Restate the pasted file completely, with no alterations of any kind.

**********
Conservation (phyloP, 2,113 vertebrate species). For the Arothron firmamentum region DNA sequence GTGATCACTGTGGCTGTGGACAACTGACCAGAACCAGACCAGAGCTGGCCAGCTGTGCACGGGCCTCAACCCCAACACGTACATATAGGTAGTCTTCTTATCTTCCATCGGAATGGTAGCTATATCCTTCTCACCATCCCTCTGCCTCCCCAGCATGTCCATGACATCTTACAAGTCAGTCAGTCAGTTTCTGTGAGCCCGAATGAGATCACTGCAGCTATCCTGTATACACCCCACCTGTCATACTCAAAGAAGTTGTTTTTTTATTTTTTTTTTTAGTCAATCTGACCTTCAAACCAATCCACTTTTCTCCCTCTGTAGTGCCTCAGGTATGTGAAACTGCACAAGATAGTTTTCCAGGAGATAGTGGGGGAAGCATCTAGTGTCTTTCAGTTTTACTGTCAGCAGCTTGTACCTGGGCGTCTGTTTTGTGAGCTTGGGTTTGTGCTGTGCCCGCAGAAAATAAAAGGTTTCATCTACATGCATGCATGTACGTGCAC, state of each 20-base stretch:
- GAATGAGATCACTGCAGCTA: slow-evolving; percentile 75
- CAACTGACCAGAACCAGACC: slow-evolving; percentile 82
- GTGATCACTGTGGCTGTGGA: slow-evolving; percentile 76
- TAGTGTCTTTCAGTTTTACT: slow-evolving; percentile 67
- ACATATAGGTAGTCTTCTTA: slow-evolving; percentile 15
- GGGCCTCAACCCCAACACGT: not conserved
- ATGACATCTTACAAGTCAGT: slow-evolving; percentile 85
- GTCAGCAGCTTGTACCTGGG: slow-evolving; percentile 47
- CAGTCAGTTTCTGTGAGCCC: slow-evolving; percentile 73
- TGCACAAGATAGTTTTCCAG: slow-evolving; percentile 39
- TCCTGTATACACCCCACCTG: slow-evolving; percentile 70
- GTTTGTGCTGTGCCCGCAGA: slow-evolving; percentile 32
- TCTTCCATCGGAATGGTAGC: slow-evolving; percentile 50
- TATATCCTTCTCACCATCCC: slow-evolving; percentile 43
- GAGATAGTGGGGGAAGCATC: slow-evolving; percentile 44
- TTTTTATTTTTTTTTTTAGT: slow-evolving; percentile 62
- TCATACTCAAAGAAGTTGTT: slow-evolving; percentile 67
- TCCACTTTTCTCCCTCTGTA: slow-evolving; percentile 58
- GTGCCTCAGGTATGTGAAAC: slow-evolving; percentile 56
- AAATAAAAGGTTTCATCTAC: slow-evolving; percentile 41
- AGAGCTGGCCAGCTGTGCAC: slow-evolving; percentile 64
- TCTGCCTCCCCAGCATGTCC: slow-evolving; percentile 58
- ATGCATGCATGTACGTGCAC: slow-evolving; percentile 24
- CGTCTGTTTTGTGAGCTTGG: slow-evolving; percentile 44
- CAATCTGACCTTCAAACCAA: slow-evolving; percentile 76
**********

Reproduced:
Conservation (phyloP, 2,113 vertebrate species). For the Arothron firmamentum region DNA sequence GTGATCACTGTGGCTGTGGACAACTGACCAGAACCAGACCAGAGCTGGCCAGCTGTGCACGGGCCTCAACCCCAACACGTACATATAGGTAGTCTTCTTATCTTCCATCGGAATGGTAGCTATATCCTTCTCACCATCCCTCTGCCTCCCCAGCATGTCCATGACATCTTACAAGTCAGTCAGTCAGTTTCTGTGAGCCCGAATGAGATCACTGCAGCTATCCTGTATACACCCCACCTGTCATACTCAAAGAAGTTGTTTTTTTATTTTTTTTTTTAGTCAATCTGACCTTCAAACCAATCCACTTTTCTCCCTCTGTAGTGCCTCAGGTATGTGAAACTGCACAAGATAGTTTTCCAGGAGATAGTGGGGGAAGCATCTAGTGTCTTTCAGTTTTACTGTCAGCAGCTTGTACCTGGGCGTCTGTTTTGTGAGCTTGGGTTTGTGCTGTGCCCGCAGAAAATAAAAGGTTTCATCTACATGCATGCATGTACGTGCAC, state of each 20-base stretch:
- GAATGAGATCACTGCAGCTA: slow-evolving; percentile 75
- CAACTGACCAGAACCAGACC: slow-evolving; percentile 82
- GTGATCACTGTGGCTGTGGA: slow-evolving; percentile 76
- TAGTGTCTTTCAGTTTTACT: slow-evolving; percentile 67
- ACATATAGGTAGTCTTCTTA: slow-evolving; percentile 15
- GGGCCTCAACCCCAACACGT: not conserved
- ATGACATCTTACAAGTCAGT: slow-evolving; percentile 85
- GTCAGCAGCTTGTACCTGGG: slow-evolving; percentile 47
- CAGTCAGTTTCTGTGAGCCC: slow-evolving; percentile 73
- TGCACAAGATAGTTTTCCAG: slow-evolving; percentile 39
- TCCTGTATACACCCCACCTG: slow-evolving; percentile 70
- GTTTGTGCTGTGCCCGCAGA: slow-evolving; percentile 32
- TCTTCCATCGGAATGGTAGC: slow-evolving; percentile 50
- TATATCCTTCTCACCATCCC: slow-evolving; percentile 43
- GAGATAGTGGGGGAAGCATC: slow-evolving; percentile 44
- TTTTTATTTTTTTTTTTAGT: slow-evolving; percentile 62
- TCATACTCAAAGAAGTTGTT: slow-evolving; percentile 67
- TCCACTTTTCTCCCTCTGTA: slow-evolving; percentile 58
- GTGCCTCAGGTATGTGAAAC: slow-evolving; percentile 56
- AAATAAAAGGTTTCATCTAC: slow-evolving; percentile 41
- AGAGCTGGCCAGCTGTGCAC: slow-evolving; percentile 64
- TCTGCCTCCCCAGCATGTCC: slow-evolving; percentile 58
- ATGCATGCATGTACGTGCAC: slow-evolving; percentile 24
- CGTCTGTTTTGTGAGCTTGG: slow-evolving; percentile 44
- CAATCTGACCTTCAAACCAA: slow-evolving; percentile 76